. . . we are bound to consider certain principles which dictate when and under what circumstances a trial court may properly enter summary judgment. The trial court must accept as true all well-pleaded facts in the non-moving party's pleadings, and give to him or her the benefit of all reasonable inferences to be drawn therefrom. Summary judgment should not be entered unless the case is clear and free from doubt. A grant of summary judgment is proper where the pleadings, depositions, answers to interrogatories and admissions on file support the lower court's conclusion that no genuine issue of material fact exists and that the moving party is entitled to judgment as a matter of law. We will overturn a trial court's entry of summary judgment only if there has been an error of law or a clear abuse of discretion.

Lower Lake Dock v. Messinger Bearing, 395 Pa.Super. 456, 577 A.2d 631, 634 (1990).

The facts underlying this case are as follows: On November 6, 1989, two-hundred and twenty-seven employees/plaintiffs of the Benjamin Coal Company filed a complaint against the officers/directors of the Company, one of whom was the defendant/appellant, David Benjamin, president and treasurer of the board of directors. Paragraph 228; see note 2, supra.

*548 The plaintiffs alleged that, despite a work agreement between the union and the Company, they were informed on June 21, 1989, "there was no more work and not to return to the production site." The plaintiffs claimed, as result of the cessation of operations, they were owed wages (for the period from May 28th to June 21st of 1989) and fringe benefits (vacation time, sickday pay, and monies intended but never used to purchase U.S. Savings Bonds).

The plaintiffs asserted that all monetary items were "wages" entitled to recoupment under Pennsylvania's Wage Payment and Collection Law, (WPCL) 43 P.S. § 260.1 et seq., the amount of which was $479,022.56. See note 1, supra.

Numerous pleadings were filed before the plaintiffs submitted a motion for summary judgment averring that the defendant, a corporate officer and board member of the Company,[3] was liable personally for the wages and benefits sought to be recovered.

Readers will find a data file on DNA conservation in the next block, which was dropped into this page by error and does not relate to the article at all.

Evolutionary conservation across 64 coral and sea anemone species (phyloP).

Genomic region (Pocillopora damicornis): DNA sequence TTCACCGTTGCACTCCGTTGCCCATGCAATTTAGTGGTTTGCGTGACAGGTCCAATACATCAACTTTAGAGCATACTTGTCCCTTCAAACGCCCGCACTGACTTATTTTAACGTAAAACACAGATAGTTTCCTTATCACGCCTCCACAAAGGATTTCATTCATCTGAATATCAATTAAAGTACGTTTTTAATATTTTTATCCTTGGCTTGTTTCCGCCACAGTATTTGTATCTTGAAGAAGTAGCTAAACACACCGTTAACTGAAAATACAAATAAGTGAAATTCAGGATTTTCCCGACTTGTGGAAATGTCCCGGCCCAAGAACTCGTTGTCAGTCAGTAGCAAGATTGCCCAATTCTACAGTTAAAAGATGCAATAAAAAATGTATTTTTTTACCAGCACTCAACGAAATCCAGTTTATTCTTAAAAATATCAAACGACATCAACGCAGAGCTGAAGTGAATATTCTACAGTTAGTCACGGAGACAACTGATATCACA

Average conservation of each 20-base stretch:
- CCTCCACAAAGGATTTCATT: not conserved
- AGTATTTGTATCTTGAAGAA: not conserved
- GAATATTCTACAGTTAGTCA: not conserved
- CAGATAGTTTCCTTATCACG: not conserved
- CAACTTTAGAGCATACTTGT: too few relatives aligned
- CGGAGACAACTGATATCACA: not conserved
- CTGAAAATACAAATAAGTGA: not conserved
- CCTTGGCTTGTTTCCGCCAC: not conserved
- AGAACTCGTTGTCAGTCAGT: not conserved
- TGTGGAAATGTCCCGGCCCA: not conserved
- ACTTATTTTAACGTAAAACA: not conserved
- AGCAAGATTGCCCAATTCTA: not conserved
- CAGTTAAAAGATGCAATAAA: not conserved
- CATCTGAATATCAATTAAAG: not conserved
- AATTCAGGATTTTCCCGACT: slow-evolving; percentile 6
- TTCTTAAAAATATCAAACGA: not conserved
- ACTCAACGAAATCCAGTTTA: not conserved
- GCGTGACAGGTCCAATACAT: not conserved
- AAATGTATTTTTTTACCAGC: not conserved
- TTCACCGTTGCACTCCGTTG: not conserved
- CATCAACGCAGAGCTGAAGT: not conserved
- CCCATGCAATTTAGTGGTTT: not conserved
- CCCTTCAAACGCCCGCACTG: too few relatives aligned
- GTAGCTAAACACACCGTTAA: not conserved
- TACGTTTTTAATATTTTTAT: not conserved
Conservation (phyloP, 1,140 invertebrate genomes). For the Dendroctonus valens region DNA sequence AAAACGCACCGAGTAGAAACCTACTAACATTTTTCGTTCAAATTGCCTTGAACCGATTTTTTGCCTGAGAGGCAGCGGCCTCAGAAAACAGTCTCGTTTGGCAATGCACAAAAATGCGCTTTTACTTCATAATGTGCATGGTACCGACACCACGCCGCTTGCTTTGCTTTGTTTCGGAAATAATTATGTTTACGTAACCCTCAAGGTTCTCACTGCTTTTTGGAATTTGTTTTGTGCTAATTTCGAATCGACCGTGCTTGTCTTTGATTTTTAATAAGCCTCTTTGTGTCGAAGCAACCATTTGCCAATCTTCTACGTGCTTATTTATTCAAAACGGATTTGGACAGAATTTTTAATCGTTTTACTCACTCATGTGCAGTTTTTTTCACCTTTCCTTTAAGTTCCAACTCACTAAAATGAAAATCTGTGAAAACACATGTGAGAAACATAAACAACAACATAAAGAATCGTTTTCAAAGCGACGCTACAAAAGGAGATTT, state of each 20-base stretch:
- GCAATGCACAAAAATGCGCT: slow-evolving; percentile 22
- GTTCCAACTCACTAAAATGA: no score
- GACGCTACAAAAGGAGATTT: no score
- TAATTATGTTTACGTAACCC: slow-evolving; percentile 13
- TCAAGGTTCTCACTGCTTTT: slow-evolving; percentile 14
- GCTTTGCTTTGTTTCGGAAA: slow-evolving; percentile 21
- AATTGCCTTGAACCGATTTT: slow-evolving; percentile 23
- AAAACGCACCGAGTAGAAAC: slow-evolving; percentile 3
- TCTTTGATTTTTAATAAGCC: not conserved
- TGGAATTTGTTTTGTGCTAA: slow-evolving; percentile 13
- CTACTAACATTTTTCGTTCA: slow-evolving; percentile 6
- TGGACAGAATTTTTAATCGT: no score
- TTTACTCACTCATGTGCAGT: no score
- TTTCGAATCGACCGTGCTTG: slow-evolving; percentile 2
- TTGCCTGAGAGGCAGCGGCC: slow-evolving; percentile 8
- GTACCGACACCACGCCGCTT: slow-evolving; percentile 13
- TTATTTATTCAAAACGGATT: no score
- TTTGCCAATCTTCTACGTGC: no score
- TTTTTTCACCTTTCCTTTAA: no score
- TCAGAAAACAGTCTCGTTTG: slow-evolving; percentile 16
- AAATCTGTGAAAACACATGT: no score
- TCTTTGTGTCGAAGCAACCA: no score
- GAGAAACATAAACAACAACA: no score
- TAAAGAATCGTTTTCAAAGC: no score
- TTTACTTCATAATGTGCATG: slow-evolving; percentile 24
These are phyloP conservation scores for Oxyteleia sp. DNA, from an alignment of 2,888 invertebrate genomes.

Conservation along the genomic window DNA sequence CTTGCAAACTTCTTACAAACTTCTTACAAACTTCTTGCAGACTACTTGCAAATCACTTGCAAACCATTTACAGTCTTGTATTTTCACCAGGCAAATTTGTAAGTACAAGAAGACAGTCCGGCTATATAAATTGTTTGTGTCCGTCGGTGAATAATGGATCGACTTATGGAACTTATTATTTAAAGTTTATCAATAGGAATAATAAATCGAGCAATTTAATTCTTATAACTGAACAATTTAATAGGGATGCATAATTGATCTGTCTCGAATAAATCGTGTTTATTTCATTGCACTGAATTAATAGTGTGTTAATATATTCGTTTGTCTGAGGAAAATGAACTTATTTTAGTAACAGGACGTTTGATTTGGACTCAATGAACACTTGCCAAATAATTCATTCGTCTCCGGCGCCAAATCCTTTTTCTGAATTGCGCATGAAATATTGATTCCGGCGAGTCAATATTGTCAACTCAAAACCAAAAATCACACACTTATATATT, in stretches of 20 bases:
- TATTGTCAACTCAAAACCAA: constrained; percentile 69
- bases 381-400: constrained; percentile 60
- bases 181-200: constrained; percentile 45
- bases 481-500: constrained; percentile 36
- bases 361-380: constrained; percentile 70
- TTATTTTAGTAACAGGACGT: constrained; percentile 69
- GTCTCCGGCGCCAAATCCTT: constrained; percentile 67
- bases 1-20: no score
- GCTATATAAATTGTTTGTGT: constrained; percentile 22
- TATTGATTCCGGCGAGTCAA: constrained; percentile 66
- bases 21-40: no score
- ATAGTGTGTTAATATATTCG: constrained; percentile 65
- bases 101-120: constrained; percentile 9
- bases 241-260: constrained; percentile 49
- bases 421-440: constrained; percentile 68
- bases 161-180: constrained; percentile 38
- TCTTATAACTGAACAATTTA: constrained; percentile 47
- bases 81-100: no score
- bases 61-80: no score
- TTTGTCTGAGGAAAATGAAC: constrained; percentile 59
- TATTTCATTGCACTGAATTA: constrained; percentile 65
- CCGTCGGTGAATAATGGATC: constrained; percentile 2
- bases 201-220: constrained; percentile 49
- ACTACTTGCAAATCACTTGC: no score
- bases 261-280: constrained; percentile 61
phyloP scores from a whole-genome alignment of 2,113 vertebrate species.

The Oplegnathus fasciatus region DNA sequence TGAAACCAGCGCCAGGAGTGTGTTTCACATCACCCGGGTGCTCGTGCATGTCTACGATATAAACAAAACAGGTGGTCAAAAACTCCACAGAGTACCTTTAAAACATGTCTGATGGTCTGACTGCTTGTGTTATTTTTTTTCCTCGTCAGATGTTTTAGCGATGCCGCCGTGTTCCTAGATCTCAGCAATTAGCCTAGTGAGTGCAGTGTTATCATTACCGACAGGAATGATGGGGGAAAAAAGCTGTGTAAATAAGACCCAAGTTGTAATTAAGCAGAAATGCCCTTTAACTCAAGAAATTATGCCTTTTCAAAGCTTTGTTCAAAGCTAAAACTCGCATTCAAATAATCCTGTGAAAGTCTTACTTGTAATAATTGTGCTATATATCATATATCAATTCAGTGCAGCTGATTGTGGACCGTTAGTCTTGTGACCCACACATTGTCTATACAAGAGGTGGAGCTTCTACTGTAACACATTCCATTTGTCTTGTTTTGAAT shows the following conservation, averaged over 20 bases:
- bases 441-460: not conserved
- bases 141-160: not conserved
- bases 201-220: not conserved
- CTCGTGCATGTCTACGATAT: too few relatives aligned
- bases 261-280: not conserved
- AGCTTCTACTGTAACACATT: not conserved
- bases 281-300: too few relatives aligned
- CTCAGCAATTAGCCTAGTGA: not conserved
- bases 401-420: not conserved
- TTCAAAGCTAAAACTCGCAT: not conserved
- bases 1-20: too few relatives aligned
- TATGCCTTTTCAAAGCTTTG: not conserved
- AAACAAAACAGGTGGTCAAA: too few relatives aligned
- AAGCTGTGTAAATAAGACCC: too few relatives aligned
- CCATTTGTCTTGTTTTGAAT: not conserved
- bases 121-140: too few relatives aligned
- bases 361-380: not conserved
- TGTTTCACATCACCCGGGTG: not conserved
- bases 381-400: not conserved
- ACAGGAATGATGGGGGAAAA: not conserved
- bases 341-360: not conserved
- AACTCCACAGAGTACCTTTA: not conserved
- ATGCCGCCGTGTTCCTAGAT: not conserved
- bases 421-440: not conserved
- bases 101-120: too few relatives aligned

In reply to the motion for summary judgment, the defendant argued that the plaintiffs' union (United Mine Workers of America) failed to file a claim in the Company's bankruptcy, an omission which defendant contended foreclosed the plaintiffs from seeking recovery under WPCL. Paragraph 8. Also, the defendant noted that the labor stoppage by the plaintiffs on June 21, 1989, resulted in its "funds" being "frozen" by its banks, and this impaired its ability to meet its payroll obligations to the plaintiffs. Further, the defendant asserted that the work stoppage was violative of the collective bargaining agreement and was the "proximate cause" of "freezing" the Company's available assets to pay wages, benefits, and prompted the Company to convert its Chapter 11 bankruptcy to a Chapter 7. Defendant's Answer to Motion for Summary Judgment, Paragraphs 3, 6 & 8.

By order of court, the plaintiffs' motion was granted and, in the course thereof, the defendant's argument that the federal *549 Labor Management Relations Act (LMRA) preempted Pennsylvania's WPCL was found wanting. The court also ruled that the (alleged) conduct of the plaintiffs, subsequent to the termination of employment (on June 21, 1989), did not impact upon the right to recover under WPCL wages earned prior thereto nor was a condition to recovery the filing of a claim in bankruptcy. This appeal followed.

The initial issue we shall address, which is of first impression in this jurisdiction, concerns the averment that federal legislation preempts Pennsylvania's WPCL because the defendant's response (defense) to the plaintiffs' suit for wages "involves the construction of th[e] labor agreement". Additionally, the defendant contends that the work stoppage by the plaintiffs was violative of the limited "no-strike" clause appearing in Article XXIX of the agreement, and, as such, the federal LMRA is implicated and preempts the field of law to resolve the matter to the exclusion of Pennsylvania's WPCL. Appellant's Brief at 30.

Section 301(a) of the LMRA of 1947, 61 Stat. 136, 156, 29 U.S.C. § 185(a) provides:

Suits for violation of contracts between an employer and a labor organization representing employees in an industry affecting commerce as defined in this Act, or between any such labor organizations, may be brought in any district court of the United States having jurisdiction of the parties, without respect to the amount in controversy or without regard to the citizenship of the parties.